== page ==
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Menopausal Mother Nature

News about Climate Change and our Planet

Vietnam records highest-ever temperature of 44.1C - The Independent

Vietnam records highest-ever temperature of 44.1C – The Independent

Vietnam broke weather records on Sunday after the temperature in the country’s northern Thanh Hoa province soared to 44.1C.

Authorities warned locals against stepping outside during day time, as the mercury surpassed the previous record of 43.4C set in 2019. Experts warned that the climate crisis is exacerbating adverse weather observed in the region.

Nguyen Thi Lan, a farmer, told AFP that due to the rapidly increasing temperature, they were forced to begin work earlier than usual. “We have had to finish before 10am to avoid the heat,” she was quoted as saying by the agency.

Climate change expert Nguyen Ngoc Huy told AFP that Vietnam’s new record was “worrying in the context of climate change and global warming”.

“I believe this record will be repeated many times,” he said. “It confirms that extreme climate models are being proven to be true.”

Other countries in southeast Asia have also been observing a sudden spike in temperatures. A town in east Myanmar reported a scorching temperature of 43.8C, the highest in a decade, while Thailand also recorded 44.6C in the western Mak province, according to the BBC.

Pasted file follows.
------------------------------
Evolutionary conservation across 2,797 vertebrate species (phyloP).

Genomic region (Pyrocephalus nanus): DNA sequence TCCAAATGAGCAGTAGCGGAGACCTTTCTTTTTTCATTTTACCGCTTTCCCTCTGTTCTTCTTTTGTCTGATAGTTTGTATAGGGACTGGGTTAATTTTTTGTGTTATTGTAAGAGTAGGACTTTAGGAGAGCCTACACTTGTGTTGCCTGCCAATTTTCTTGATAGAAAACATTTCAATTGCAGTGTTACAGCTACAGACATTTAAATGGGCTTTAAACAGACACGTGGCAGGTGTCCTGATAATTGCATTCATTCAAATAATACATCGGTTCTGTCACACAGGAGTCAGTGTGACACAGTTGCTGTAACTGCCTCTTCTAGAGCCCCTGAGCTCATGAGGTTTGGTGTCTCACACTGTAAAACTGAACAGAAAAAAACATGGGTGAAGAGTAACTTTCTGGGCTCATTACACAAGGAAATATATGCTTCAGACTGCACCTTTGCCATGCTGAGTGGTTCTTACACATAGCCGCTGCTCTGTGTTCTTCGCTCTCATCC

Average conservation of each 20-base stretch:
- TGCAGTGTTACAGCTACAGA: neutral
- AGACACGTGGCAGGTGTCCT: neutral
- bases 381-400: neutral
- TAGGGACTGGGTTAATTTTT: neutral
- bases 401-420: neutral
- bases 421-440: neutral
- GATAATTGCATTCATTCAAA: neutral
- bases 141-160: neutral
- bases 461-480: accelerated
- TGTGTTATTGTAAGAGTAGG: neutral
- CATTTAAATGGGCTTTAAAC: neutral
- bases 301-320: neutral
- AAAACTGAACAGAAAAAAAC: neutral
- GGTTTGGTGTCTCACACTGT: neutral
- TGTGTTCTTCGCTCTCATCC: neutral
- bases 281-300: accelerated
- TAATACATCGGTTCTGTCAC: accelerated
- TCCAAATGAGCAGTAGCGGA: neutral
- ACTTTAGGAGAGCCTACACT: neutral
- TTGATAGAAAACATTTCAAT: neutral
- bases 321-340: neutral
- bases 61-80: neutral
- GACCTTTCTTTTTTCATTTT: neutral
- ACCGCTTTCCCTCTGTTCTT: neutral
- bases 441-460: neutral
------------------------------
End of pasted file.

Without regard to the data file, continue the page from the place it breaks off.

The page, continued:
The rapidly escalating temperature in Thailand, ranging from a lower 30C to upper 40C since late March, also drew concern from prime minister Prayut Chan-o-cha last month.

In neighbouring Laos, the city of Luang Prabang witnessed the temperature rise to 43.5C on Saturday, breaking the previous national record of 42.7C set last month, reported CNN, citing weather historian Maximiliano Herrera.

While south and southeast Asia observe temperature spikes in April and May before monsoon showers bring relief, unprecedented heat is becoming more uncomfortably common as the climate crisis intensifies.

A 2022 study published by researchers at Harvard University and the University of Washington found dangerous levels of heat plaguing the northern hemisphere are likely to hit most of the world between three and 10 times more often by the turn of the century.


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